Public education loses battle in funding war, Kingman educators upset

The Arizona Supreme Court ruled Aug. 29 that the Invest in Ed tax initiative would not be on the ballot in November. Teachers in Kingman were on the front lines of the #RedforEd movement and aren’t too happy with the court’s ruling. (Daily Miner file photos)

The Arizona Supreme Court ruled Aug. 29 that the Invest in Ed tax initiative would not be on the ballot in November. Teachers in Kingman were on the front lines of the #RedforEd movement and aren’t too happy with the court’s ruling. (Daily Miner file photos)

Since March, educators from Kingman Unified School District and Kingman Academy of Learning have been out in full force wearing red, standing outside of their schools with signs saying “Walking today for your children’s tomorrow.” They have been a sea of red on Stockton Hill Road, and have even gone to the Arizona Capitol to rally for educations’ better tomorrow.

During the #RedforEd movement, the Invest in Ed tax initiative, Proposition 207, was born. The tax initiative would have increased the tax rate for those who earn more than $250,000 a year.

The proposition was struck from the ballot Aug. 29 by the Arizona Supreme Court for not providing petition signers all the information. Some information left out was that the initiative would do more than just raise taxes. Chief Justice Scott Bales concluded the proposition would create “confusion or unfairness.”

Educators in Kingman have been on the front lines since Day 1 hoping to receive more funding for their classrooms.

Susan Collins, a music specialist at Manzanita Elementary School, had a combination of feelings when she heard the news about the initiative being knocked off the November ballot.

“I’m sad for the students and teachers who will continue to persevere in severely underfunded classrooms,” she said.

Other teachers like Tyler Griesbach, a music teacher at Black Mountain School, said since they can’t have additional funding on the table, they must make sure what they do have stays in public schools.

“Voting ‘No’ on Prop 305 is a way to ensure that public school funds stay at public schools rather than privates schools,” Griesbach said.

Proposition 305 is an Empowerment Scholarship Account that allows parents or guardians of students with disabilities to sign a contract to withdraw their student from the public school system. Instead, they will receive an ESA that would be spent in private education, homeschooling, or any other form of education that’s not public.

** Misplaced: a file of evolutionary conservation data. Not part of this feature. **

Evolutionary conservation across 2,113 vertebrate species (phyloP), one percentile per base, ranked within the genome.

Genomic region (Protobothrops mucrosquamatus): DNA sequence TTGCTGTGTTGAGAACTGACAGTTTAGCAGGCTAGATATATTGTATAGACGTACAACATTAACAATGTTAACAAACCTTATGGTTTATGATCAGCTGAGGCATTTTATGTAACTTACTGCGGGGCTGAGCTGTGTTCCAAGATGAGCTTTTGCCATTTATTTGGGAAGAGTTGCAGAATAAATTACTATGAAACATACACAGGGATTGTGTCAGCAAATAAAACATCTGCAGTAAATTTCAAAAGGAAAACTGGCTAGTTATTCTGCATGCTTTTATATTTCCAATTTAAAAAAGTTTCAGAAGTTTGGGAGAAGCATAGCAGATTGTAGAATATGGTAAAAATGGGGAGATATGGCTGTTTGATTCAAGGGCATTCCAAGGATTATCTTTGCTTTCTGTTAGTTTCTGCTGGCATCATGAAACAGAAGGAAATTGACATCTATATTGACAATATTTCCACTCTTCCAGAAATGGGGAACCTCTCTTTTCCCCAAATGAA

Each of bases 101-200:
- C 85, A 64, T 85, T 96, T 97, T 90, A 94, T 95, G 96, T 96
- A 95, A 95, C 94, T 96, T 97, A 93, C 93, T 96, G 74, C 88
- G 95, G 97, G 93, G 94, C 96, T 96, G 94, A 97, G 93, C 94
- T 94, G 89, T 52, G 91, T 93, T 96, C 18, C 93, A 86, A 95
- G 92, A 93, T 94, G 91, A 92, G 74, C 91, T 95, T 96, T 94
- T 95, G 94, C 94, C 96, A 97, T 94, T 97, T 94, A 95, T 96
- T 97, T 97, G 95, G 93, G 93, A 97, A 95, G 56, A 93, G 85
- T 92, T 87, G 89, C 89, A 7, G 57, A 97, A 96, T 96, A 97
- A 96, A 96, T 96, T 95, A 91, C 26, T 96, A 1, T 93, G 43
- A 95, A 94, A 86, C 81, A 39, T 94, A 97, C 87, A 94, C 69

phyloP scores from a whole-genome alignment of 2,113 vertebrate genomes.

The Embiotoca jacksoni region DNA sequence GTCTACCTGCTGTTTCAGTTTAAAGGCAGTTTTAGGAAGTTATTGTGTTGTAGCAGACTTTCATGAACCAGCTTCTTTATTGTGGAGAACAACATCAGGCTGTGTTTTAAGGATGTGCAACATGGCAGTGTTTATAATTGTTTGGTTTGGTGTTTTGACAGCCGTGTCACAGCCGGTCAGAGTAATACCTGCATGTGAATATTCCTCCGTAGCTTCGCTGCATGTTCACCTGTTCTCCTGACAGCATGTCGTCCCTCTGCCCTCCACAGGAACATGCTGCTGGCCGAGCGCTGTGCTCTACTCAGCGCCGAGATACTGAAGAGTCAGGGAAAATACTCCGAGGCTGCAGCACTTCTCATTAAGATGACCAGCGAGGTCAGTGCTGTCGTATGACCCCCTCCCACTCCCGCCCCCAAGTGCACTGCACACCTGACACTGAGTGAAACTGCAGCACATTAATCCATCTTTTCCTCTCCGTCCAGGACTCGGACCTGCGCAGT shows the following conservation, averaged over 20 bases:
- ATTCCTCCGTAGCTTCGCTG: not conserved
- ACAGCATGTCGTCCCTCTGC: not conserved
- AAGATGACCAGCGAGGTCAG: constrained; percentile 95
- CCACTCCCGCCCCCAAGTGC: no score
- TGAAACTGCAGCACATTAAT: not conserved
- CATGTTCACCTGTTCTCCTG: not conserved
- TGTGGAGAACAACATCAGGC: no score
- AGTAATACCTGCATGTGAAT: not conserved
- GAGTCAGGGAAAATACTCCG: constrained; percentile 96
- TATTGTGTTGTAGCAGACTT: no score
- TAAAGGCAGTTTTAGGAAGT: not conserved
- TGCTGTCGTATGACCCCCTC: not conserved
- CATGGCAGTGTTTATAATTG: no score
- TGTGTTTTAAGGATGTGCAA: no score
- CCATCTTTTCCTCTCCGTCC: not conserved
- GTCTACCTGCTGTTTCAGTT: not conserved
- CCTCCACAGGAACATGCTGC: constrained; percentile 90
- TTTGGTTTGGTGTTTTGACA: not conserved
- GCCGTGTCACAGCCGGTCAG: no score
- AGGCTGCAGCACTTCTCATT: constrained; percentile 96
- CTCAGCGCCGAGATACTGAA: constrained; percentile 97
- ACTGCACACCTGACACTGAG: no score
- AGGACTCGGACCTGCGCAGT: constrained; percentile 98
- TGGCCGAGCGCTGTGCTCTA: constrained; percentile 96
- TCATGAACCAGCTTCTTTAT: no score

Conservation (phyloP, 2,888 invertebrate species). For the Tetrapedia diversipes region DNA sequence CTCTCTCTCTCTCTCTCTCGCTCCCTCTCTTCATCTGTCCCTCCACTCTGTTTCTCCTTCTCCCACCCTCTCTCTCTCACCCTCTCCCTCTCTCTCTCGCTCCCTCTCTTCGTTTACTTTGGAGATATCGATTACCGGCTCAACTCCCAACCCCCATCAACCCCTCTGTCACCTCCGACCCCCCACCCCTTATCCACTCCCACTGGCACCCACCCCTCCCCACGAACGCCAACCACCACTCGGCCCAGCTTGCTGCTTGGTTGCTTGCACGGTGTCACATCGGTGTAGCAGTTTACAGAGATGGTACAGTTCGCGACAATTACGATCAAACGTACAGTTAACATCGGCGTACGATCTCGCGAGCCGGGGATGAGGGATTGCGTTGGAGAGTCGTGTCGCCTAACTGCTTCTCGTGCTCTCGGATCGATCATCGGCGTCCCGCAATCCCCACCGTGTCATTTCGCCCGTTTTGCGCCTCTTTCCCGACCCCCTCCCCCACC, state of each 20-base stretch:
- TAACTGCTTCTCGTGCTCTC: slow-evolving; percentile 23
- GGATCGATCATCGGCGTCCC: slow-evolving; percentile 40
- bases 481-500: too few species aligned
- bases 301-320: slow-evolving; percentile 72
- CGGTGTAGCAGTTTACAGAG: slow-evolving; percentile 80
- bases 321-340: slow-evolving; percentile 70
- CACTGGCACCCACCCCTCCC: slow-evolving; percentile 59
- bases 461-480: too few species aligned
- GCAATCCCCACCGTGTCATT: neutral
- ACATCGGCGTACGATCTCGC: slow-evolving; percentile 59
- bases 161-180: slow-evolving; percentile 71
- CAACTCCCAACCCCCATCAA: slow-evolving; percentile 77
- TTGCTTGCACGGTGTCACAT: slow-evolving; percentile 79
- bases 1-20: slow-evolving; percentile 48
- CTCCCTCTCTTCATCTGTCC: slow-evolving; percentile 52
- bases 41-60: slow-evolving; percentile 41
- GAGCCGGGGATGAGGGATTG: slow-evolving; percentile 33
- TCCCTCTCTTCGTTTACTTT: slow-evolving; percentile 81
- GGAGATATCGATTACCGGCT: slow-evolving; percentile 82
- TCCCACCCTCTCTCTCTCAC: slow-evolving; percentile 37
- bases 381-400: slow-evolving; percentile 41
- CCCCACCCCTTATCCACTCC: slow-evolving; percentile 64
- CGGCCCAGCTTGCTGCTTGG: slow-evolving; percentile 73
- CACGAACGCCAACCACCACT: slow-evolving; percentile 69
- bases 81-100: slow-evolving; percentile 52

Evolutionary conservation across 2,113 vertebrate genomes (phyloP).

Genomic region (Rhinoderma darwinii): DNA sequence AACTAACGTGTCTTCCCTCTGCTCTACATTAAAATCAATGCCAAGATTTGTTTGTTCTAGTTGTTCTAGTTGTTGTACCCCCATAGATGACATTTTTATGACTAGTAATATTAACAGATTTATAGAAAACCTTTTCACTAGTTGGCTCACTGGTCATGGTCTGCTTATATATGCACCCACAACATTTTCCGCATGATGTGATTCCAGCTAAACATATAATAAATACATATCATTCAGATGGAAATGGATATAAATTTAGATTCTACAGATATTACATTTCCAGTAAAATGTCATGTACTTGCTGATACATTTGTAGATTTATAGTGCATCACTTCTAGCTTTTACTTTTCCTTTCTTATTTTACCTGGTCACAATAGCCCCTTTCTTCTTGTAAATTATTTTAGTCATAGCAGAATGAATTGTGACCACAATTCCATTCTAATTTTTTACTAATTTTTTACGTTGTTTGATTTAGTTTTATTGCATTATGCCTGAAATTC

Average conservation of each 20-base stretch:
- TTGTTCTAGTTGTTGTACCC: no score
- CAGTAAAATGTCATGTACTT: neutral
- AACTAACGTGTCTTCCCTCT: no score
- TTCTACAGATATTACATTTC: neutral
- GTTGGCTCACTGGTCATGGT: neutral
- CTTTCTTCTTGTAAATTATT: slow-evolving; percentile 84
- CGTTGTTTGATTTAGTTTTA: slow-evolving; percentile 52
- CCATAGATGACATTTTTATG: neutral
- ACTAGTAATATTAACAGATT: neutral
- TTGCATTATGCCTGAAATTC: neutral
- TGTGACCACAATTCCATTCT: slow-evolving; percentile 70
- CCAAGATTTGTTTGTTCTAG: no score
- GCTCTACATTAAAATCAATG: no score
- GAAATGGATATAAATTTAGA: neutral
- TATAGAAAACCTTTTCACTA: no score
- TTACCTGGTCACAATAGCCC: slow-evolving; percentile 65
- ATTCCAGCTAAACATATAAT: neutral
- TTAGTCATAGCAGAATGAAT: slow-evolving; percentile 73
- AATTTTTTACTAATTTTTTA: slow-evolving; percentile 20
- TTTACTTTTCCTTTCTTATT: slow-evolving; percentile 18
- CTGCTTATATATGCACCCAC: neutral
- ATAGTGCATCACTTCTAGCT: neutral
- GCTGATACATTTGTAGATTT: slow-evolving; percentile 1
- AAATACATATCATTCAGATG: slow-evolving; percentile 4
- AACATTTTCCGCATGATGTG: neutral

A “No” vote would repeal the expansion of the ESA program available to all public school students eligible.

J’aime Morgaine, Arizona State Senate candidate for District 5 is pro-education and was down in Tempe Saturday joining other Arizona educators that are willing to make a change for education.

“It’s a heinous thing that the Supreme Court did. It doesn’t matter about the party, we need to have legislatures that will support public education,” Morgaine said.

Although, not everyone in Kingman is upset about the tax initiative not passing. Laurence Schiff, chairman for the Mohave County Republican Central Committee emailed the Daily Miner about the “spectacular news.”

“This is fabulous news, as in my judgment the real aim of this proposition was to pump up the Democrat turnout in November, the better to elect a Democrat to the Senate and to change the makeup of our legislature,” he wrote.

Collins said she feels like she is fighting in the Continental Army. She said she will support pro-public education candidates and work to get them elected in November.

“We have lost a strategic battle in the war to save public education, but we are not defeated,” she said. “We will carry on, we will continue to fight.”